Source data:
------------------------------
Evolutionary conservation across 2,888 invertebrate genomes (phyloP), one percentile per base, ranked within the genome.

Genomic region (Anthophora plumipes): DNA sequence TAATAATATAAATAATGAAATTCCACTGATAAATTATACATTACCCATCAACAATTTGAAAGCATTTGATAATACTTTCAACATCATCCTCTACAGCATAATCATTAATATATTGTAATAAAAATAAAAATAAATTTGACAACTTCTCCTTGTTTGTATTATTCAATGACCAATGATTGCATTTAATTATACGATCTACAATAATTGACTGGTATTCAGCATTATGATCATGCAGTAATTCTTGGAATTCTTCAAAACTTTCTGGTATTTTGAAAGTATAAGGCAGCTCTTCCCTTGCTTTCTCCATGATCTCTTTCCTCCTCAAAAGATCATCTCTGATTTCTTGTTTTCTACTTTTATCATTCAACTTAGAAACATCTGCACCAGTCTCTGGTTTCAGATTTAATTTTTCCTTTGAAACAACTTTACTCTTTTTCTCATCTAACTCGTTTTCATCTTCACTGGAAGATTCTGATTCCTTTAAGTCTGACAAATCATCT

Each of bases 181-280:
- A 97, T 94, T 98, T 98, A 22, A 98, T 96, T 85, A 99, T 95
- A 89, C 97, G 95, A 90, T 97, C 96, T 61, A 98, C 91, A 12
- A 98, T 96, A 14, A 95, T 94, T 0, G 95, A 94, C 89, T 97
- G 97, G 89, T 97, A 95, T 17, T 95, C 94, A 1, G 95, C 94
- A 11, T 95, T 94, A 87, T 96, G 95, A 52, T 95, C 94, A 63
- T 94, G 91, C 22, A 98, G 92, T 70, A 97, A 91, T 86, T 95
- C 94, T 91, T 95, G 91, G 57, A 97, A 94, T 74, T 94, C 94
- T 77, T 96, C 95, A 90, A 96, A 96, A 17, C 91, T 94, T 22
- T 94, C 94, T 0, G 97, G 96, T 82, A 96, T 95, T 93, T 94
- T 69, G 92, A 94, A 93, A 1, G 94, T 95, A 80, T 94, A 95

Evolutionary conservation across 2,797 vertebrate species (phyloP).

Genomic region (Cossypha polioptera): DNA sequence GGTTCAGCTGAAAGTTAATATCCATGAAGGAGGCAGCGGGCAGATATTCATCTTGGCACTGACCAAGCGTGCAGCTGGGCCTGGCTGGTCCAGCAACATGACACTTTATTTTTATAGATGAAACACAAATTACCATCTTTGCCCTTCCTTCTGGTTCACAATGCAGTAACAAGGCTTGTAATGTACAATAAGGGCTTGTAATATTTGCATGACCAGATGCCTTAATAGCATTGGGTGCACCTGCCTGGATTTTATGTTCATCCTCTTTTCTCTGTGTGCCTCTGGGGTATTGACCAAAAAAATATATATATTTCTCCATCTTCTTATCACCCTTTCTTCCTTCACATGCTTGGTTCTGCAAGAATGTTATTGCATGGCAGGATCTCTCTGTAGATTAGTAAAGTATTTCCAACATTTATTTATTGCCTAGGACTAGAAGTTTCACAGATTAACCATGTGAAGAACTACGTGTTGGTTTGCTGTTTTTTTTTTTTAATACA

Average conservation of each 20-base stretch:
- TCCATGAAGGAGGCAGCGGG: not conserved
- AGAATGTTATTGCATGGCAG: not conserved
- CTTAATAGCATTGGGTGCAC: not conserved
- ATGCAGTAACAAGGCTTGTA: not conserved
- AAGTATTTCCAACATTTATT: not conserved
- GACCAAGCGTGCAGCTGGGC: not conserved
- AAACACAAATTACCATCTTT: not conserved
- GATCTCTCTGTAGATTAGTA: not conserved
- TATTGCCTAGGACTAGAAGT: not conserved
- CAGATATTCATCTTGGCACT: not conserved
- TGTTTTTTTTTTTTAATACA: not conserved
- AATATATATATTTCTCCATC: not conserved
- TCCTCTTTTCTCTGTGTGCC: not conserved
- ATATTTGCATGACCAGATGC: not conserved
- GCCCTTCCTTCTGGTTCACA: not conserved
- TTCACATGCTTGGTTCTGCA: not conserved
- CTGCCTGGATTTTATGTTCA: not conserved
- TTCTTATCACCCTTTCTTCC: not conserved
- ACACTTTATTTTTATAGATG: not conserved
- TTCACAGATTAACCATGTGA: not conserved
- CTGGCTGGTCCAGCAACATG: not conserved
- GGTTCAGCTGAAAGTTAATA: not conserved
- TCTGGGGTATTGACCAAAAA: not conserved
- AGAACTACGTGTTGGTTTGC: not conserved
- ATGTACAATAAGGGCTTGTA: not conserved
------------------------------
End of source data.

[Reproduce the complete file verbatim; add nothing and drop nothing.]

Evolutionary conservation across 2,888 invertebrate genomes (phyloP), one percentile per base, ranked within the genome.

Genomic region (Anthophora plumipes): DNA sequence TAATAATATAAATAATGAAATTCCACTGATAAATTATACATTACCCATCAACAATTTGAAAGCATTTGATAATACTTTCAACATCATCCTCTACAGCATAATCATTAATATATTGTAATAAAAATAAAAATAAATTTGACAACTTCTCCTTGTTTGTATTATTCAATGACCAATGATTGCATTTAATTATACGATCTACAATAATTGACTGGTATTCAGCATTATGATCATGCAGTAATTCTTGGAATTCTTCAAAACTTTCTGGTATTTTGAAAGTATAAGGCAGCTCTTCCCTTGCTTTCTCCATGATCTCTTTCCTCCTCAAAAGATCATCTCTGATTTCTTGTTTTCTACTTTTATCATTCAACTTAGAAACATCTGCACCAGTCTCTGGTTTCAGATTTAATTTTTCCTTTGAAACAACTTTACTCTTTTTCTCATCTAACTCGTTTTCATCTTCACTGGAAGATTCTGATTCCTTTAAGTCTGACAAATCATCT

Each of bases 181-280:
- A 97, T 94, T 98, T 98, A 22, A 98, T 96, T 85, A 99, T 95
- A 89, C 97, G 95, A 90, T 97, C 96, T 61, A 98, C 91, A 12
- A 98, T 96, A 14, A 95, T 94, T 0, G 95, A 94, C 89, T 97
- G 97, G 89, T 97, A 95, T 17, T 95, C 94, A 1, G 95, C 94
- A 11, T 95, T 94, A 87, T 96, G 95, A 52, T 95, C 94, A 63
- T 94, G 91, C 22, A 98, G 92, T 70, A 97, A 91, T 86, T 95
- C 94, T 91, T 95, G 91, G 57, A 97, A 94, T 74, T 94, C 94
- T 77, T 96, C 95, A 90, A 96, A 96, A 17, C 91, T 94, T 22
- T 94, C 94, T 0, G 97, G 96, T 82, A 96, T 95, T 93, T 94
- T 69, G 92, A 94, A 93, A 1, G 94, T 95, A 80, T 94, A 95

Evolutionary conservation across 2,797 vertebrate species (phyloP).

Genomic region (Cossypha polioptera): DNA sequence GGTTCAGCTGAAAGTTAATATCCATGAAGGAGGCAGCGGGCAGATATTCATCTTGGCACTGACCAAGCGTGCAGCTGGGCCTGGCTGGTCCAGCAACATGACACTTTATTTTTATAGATGAAACACAAATTACCATCTTTGCCCTTCCTTCTGGTTCACAATGCAGTAACAAGGCTTGTAATGTACAATAAGGGCTTGTAATATTTGCATGACCAGATGCCTTAATAGCATTGGGTGCACCTGCCTGGATTTTATGTTCATCCTCTTTTCTCTGTGTGCCTCTGGGGTATTGACCAAAAAAATATATATATTTCTCCATCTTCTTATCACCCTTTCTTCCTTCACATGCTTGGTTCTGCAAGAATGTTATTGCATGGCAGGATCTCTCTGTAGATTAGTAAAGTATTTCCAACATTTATTTATTGCCTAGGACTAGAAGTTTCACAGATTAACCATGTGAAGAACTACGTGTTGGTTTGCTGTTTTTTTTTTTTAATACA

Average conservation of each 20-base stretch:
- TCCATGAAGGAGGCAGCGGG: not conserved
- AGAATGTTATTGCATGGCAG: not conserved
- CTTAATAGCATTGGGTGCAC: not conserved
- ATGCAGTAACAAGGCTTGTA: not conserved
- AAGTATTTCCAACATTTATT: not conserved
- GACCAAGCGTGCAGCTGGGC: not conserved
- AAACACAAATTACCATCTTT: not conserved
- GATCTCTCTGTAGATTAGTA: not conserved
- TATTGCCTAGGACTAGAAGT: not conserved
- CAGATATTCATCTTGGCACT: not conserved
- TGTTTTTTTTTTTTAATACA: not conserved
- AATATATATATTTCTCCATC: not conserved
- TCCTCTTTTCTCTGTGTGCC: not conserved
- ATATTTGCATGACCAGATGC: not conserved
- GCCCTTCCTTCTGGTTCACA: not conserved
- TTCACATGCTTGGTTCTGCA: not conserved
- CTGCCTGGATTTTATGTTCA: not conserved
- TTCTTATCACCCTTTCTTCC: not conserved
- ACACTTTATTTTTATAGATG: not conserved
- TTCACAGATTAACCATGTGA: not conserved
- CTGGCTGGTCCAGCAACATG: not conserved
- GGTTCAGCTGAAAGTTAATA: not conserved
- TCTGGGGTATTGACCAAAAA: not conserved
- AGAACTACGTGTTGGTTTGC: not conserved
- ATGTACAATAAGGGCTTGTA: not conserved